Lisa Belkin, who writes the Motherlode blog, has a short piece in the New York Times Magazine about the changing meaning of "wife."
She notes that her mother, a divorced feminist who switched from teaching to lawyering, rejects being a wife. Belkin is a highly invested wife and mother, trying not to be too much of a helicopter parent. She thinks that the next generation of women won't know what to do with the wife role because it will be too indefinite, have too many possible meanings. She thinks the crucial change is that the men who young women marry are taking on more of the house roles, especially the parenting roles, that wives and mothers used to do almost exclusively.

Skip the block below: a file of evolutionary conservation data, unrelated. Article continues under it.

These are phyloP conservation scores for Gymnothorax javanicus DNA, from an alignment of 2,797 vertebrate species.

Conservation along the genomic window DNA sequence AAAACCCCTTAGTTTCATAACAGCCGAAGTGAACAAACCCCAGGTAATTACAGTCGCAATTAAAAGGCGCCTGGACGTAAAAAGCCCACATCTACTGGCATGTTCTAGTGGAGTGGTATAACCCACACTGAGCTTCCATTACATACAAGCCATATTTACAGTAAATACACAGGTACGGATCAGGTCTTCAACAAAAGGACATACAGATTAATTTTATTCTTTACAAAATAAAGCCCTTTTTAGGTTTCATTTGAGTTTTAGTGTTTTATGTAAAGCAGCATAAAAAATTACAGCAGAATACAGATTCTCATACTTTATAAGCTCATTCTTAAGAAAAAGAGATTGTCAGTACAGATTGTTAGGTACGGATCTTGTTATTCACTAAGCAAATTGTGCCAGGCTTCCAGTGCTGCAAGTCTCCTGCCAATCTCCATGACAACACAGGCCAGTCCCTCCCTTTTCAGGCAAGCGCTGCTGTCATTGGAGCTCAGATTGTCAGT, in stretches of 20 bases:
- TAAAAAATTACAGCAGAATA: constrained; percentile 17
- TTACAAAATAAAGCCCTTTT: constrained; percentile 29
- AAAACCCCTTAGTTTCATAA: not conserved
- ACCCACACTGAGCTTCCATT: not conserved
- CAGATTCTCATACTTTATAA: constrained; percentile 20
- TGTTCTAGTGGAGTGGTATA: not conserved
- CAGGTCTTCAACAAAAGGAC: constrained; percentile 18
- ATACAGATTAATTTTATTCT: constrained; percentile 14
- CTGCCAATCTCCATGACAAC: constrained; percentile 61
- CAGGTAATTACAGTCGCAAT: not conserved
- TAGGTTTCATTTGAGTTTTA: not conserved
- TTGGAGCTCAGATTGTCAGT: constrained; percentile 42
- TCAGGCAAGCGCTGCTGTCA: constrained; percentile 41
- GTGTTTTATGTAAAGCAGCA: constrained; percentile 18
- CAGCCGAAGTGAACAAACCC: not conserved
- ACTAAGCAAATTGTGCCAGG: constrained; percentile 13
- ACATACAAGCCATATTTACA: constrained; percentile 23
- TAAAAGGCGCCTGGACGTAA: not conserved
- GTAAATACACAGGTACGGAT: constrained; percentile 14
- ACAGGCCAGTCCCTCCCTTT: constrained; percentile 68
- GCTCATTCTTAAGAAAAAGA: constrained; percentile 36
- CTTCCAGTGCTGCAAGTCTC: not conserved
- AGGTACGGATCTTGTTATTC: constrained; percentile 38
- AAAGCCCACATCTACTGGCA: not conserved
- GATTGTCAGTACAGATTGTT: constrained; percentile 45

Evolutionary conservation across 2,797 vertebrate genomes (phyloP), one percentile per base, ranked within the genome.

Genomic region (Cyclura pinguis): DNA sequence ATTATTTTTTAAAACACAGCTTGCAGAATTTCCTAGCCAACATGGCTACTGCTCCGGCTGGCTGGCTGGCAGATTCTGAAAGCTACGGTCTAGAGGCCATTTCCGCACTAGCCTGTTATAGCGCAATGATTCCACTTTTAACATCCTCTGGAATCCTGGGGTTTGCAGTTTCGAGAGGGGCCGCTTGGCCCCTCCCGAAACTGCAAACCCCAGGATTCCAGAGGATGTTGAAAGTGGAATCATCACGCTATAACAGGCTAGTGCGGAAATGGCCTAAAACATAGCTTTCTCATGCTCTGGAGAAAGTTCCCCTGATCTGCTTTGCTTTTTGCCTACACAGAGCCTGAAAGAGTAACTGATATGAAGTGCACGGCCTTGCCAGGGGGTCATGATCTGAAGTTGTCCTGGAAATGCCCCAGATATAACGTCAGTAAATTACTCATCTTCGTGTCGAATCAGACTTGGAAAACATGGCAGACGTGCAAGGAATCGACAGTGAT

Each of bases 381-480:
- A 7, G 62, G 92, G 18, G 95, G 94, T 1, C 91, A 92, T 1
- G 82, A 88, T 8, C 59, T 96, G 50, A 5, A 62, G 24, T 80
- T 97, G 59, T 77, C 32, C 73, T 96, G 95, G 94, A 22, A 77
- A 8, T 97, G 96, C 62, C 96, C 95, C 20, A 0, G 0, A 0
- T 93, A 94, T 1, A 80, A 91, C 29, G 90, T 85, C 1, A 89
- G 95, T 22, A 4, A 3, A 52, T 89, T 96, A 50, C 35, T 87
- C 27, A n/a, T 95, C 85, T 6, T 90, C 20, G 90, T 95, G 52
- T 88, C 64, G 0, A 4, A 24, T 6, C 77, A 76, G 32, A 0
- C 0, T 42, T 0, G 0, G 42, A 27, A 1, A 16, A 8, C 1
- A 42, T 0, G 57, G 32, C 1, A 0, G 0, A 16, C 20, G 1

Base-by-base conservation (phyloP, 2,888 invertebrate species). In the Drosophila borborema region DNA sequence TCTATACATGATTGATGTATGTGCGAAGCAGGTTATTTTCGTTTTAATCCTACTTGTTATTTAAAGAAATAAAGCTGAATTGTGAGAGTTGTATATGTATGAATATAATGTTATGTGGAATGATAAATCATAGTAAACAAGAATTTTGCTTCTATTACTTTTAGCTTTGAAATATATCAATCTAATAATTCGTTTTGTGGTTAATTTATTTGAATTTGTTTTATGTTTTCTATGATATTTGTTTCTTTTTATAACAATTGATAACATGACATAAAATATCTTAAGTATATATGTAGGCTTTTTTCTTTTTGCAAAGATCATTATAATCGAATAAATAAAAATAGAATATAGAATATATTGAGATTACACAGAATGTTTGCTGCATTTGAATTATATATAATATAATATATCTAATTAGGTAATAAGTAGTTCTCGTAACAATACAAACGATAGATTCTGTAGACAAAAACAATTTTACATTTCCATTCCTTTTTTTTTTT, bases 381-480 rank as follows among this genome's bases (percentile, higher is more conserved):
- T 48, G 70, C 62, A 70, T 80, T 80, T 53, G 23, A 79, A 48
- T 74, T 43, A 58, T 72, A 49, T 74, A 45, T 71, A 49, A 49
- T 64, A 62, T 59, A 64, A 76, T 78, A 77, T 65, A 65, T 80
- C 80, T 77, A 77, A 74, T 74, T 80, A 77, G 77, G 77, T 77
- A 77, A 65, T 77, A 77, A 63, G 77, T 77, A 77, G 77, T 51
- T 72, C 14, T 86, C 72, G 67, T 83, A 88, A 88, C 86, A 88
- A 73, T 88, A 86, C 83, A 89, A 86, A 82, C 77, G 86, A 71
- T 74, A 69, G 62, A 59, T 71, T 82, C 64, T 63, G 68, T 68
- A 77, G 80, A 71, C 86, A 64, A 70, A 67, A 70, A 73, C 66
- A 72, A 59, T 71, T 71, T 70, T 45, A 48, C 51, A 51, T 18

I think Belkin is right that the key to changing the wife role comes from husbands taking on more of the kid-raising. Belkin also notes, though does not emphasize as a cause, that wives bring home almost half the family income among young marrieds, and a fifth of young wives make more than their husbands. I believe this latter fact is the other half of the equation of re-jiggering husband and wife roles.
On the other hand, biology will continue to make women into mothers in powerful ways. That will be the starting point for the great majority of married couples' role negotiations. I believe that the Millennial generation will differ most from the '70s feminism of their grandmothers in seeing that the crucial part of marriage is not primarily about the identity of husband and wife as individuals, but as a partnership to raise children.